The mission of the Canadian Association for Porphyria/Association Canadienne de Porphyrie is:
News and Updates
CAP/ACP presented to the
Canadian Blood Services Board Meeting
December 7, 2017
The Canadian Association for Porphyria/Association Canadienne de Porphyrie (CAP) continues to advocate to improve care for Canadians with porphyria. Currently, patients with porphyria who need to access the only treatment available are having difficulty accessing it (Access to Heme Treatment in Canada 2016). As the treatment is a blood product we supported the application of Recordati in April, 2017 requesting that Canadian Blood Services (CBS) distribute this treatment. This request was refused in June, 2017 by the Provincial Territorial Blood Liaison Committee (PTBLC).
The CAP/ACP has presented at the open board meeting of the CBS on June 22, 2017 and December 7, 2017.
Silvia Marchesin, on behalf of CAP presented our concerns and suggestions for a future collaborative process to the open board meeting of the CBS Board of Directors on June 22nd. Since this presentation, the proposal has been discussed by the PTBLC again in October and November but there has been no further decision.
In order to continue advocating that CBS carry this blood product for Canadian patients with porphyria, Wendy Sauvé (President, CAP) presented to the CBS Open Board Meeting in Ottawa on December 7th, 2017. Her presentation is here: December 2017 Presentation to CBS Board.pptx (2).pdf
The 2017 Report Card on Canada's Blood System refers to how "short‐sighted financial considerations have prevented access to a number of blood and plasma‐derived therapies for certain rare conditions. For example: Normosang and Panhematin, red cell‐derived products to treat porphyria, are not distributed via CBS, making access uneven and often impossible. The product is routinely available in Quebec through Héma‐Québec."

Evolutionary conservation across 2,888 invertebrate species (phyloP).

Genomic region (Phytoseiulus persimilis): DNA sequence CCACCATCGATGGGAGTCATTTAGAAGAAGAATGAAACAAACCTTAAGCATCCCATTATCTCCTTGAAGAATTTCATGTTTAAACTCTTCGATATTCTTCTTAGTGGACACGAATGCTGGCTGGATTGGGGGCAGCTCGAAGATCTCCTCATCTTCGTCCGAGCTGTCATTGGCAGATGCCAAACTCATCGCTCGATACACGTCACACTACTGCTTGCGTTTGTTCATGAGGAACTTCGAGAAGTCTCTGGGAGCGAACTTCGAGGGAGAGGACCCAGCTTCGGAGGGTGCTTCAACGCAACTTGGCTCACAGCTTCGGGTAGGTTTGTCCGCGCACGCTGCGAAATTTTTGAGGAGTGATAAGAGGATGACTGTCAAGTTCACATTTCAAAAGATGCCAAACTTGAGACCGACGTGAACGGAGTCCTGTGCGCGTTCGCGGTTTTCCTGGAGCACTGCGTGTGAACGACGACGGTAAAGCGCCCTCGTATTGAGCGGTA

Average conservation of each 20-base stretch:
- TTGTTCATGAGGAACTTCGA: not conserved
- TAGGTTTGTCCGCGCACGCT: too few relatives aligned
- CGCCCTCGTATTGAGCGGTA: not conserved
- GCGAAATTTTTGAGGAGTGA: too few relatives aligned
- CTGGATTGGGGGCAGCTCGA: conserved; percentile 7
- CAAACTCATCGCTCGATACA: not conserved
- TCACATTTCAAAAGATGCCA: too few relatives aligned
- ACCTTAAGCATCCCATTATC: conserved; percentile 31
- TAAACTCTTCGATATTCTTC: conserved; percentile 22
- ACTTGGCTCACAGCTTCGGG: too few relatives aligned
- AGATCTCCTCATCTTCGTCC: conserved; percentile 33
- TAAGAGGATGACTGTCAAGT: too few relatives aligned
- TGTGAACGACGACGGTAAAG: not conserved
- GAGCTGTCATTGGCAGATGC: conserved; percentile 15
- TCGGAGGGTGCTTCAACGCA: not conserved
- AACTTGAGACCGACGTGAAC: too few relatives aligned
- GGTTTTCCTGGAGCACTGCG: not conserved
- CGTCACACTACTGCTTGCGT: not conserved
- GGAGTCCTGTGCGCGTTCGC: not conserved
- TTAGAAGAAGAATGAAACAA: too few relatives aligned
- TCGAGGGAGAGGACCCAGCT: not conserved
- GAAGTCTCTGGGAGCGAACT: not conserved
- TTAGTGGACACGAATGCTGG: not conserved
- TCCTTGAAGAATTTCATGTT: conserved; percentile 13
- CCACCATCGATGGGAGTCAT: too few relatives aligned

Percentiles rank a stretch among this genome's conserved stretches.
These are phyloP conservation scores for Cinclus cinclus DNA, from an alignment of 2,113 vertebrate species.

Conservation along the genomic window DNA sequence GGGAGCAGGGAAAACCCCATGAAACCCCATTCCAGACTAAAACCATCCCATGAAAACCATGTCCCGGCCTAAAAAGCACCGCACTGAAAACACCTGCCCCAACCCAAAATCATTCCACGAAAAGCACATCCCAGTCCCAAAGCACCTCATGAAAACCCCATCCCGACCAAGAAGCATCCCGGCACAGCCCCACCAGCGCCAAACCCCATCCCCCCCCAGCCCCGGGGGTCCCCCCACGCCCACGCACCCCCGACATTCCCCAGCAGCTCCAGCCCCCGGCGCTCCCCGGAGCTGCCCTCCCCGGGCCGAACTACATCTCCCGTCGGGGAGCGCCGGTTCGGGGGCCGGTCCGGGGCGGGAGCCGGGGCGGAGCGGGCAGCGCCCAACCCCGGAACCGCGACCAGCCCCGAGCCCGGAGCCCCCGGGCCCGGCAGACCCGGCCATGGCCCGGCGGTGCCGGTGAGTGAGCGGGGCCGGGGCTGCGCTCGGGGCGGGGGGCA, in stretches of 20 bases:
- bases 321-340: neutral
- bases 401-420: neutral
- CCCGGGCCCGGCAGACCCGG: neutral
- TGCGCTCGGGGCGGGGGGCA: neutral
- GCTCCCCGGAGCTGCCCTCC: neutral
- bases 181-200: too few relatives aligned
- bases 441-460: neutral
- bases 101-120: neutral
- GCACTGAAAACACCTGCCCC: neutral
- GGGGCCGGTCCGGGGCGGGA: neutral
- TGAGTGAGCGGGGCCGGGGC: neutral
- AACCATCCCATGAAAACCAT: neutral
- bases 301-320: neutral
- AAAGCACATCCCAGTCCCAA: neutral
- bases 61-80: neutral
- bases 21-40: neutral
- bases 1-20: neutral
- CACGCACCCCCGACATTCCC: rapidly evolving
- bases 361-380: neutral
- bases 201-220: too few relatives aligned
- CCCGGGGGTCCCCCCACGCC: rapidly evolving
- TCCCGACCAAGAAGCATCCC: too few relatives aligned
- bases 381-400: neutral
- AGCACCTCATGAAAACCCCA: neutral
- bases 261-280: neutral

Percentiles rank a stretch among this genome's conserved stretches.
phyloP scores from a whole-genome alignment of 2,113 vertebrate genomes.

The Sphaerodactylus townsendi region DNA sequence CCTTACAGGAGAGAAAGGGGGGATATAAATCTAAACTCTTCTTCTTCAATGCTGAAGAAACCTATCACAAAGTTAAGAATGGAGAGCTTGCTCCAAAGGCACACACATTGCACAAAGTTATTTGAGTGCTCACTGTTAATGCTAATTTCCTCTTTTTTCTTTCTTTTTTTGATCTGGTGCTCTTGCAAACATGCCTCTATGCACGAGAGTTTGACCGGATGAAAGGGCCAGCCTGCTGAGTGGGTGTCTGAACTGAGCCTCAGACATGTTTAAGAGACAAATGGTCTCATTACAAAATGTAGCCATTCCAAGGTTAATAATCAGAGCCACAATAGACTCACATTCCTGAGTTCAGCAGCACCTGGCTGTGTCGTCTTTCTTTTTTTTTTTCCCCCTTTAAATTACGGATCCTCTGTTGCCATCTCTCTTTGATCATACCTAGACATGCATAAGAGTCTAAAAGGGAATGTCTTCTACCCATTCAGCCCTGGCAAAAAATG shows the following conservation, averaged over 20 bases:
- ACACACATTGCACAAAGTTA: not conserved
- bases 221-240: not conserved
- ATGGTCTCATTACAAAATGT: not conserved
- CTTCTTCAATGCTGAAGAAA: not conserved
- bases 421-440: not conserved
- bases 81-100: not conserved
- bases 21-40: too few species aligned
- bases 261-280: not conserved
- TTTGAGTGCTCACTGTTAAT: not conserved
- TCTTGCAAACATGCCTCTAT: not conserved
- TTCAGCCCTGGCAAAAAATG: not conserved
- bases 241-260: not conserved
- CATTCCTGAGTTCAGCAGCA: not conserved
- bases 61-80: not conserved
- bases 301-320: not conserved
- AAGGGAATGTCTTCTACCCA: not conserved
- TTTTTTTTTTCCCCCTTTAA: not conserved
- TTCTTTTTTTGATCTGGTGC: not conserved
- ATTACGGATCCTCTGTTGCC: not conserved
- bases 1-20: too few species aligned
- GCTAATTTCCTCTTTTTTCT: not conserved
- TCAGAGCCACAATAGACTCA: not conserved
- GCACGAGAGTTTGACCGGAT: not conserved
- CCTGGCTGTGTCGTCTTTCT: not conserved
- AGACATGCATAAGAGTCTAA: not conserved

Canadian Hemophilia Society, 2017
Thank you to those who participated in the survey: Access to Heme Treatment in Canada. In order to better understand treatment for porphyria, the Canadian Association for Porphyria/Association Canadienne de Porphyrie (CAP/ACP) asked Canadians who have been diagnosed with acute porphyria - Acute Intermittent Porphyria (AIP), Variegate Porphyria (VP), or Hereditary Coproporphyria (HCP) to take 5 - 10 minutes to complete a survey. We received 39 responses which clearly demonstrated that there is unequal access to Normosang and/or Panhematin treatment across Canada.
For those diagnosed with an acute porphyria and told by a physician that they should receive Normosang and/or Panhematin only 50% (8 of 16 patients) were able to access treatment. Although some patients receive timely treatment, half of them suffer through attacks, receiving only supportive care (medication for nausea and pain) in Emergency or as an inpatient as they are not able to receive Normosang and/or Panhematin treatment.
The CAP/ACP asserts that patients with acute porphyria should have access to Normosang and/or Panhematin treatment, as needed, regardless of where they live in Canada. We are advocating for a future where these blood products will be distributed efficiently and equitably, and by so doing, greatly improve the lives of those suffering from acute hepatic porphyria.
The International Congress on Porphyrins and Porphyrias (ICPP) 2017 was held in Bordeaux, France from June 25th to 28th, 2017. Three board members from the Canadian Association for Porphyria/Association Canadienne de Porphyrie attended the congress. We will be sharing new information from the congress soon.
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"Patient self-organization is important for both mitigating uncertainty and driving progress toward improved treatments and outcomes for rare diseases."